Kruse, Kevin M. One Nation Under God: How Corporate America Invented Christian America. New York: Basic Books, 2015.
One Nation Under God, Kevin Kruse’s new book on How Corporate America Invented Christian America, is a fascinating narrative of the connections between religion, big business, and patriotism and governance in the United States from the New Deal to Ronald Reagan. The book is justly receiving praise and widespread attention, including several reviews here at Religion in American History (by Michael Graziano and Darren Grem) and coverage in the New York Times and on NPR. Since there are a number of reviews or summaries of the book available, I am going to take for granted that you know the basic shape of the book. In this review I intend to cast the book’s argument into relief from the perspective of nineteenth-century American religious history in order to highlight the contribution that the book makes.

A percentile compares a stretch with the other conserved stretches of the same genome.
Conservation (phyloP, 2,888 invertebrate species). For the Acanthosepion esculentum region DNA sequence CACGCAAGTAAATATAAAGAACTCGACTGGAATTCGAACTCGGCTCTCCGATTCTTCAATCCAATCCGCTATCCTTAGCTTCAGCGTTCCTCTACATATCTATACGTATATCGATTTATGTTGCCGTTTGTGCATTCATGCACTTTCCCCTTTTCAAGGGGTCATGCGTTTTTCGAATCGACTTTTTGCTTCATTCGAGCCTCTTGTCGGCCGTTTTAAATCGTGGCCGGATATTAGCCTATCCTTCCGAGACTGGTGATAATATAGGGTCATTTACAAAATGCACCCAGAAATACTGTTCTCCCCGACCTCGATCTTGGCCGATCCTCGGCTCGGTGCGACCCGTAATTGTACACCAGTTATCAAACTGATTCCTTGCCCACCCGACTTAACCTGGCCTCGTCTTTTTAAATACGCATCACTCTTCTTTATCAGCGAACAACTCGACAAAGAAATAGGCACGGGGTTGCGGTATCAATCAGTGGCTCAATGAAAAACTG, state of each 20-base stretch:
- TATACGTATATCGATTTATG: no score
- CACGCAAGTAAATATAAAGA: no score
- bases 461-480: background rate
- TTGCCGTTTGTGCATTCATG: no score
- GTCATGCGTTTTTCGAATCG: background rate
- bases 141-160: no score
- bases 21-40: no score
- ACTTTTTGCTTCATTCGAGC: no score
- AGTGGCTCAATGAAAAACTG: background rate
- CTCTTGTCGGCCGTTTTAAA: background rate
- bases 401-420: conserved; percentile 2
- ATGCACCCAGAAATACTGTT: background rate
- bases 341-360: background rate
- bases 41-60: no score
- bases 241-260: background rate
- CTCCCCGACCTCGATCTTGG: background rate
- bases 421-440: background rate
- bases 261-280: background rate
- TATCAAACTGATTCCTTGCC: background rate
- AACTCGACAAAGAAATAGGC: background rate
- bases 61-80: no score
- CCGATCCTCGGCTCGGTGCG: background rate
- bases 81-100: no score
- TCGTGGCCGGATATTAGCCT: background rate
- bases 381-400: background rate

One Nation Under God is a history of how the idea that the United States is a Christian nation was deployed in the middle of the twentieth century. There were several possible historical moments when this idea could have arisen. One is during the revolutionary period: Kruse deftly “sets aside the question of whether the founders intended America to be a Christian nation and instead asks why so many contemporary Americans came to believe this country has been and always should be a Christian nation” (xiii). Another contender is the Cold War period. This book takes the Cold War into account, to be sure, but it offers an important corrective by tracing the idea of “one nation under God” to business opposition to the New Deal in 1930s and 1940s. As Kruse writes about the addition of that phrase to the pledge of allegiance, the change was “the result of nearly two decades of partisan fighting over domestic issues. The Cold War contrasts were largely a last-minute development, one that helped paper over partisan differences” (109). But there is a third contender for the origins of the Christian nation idea: the nineteenth-century United States. This critical period for understanding church-state concerns has been re-examined in recent years by scholars such as Sarah Barringer Gordon, Steven K. Green, and David Sehat.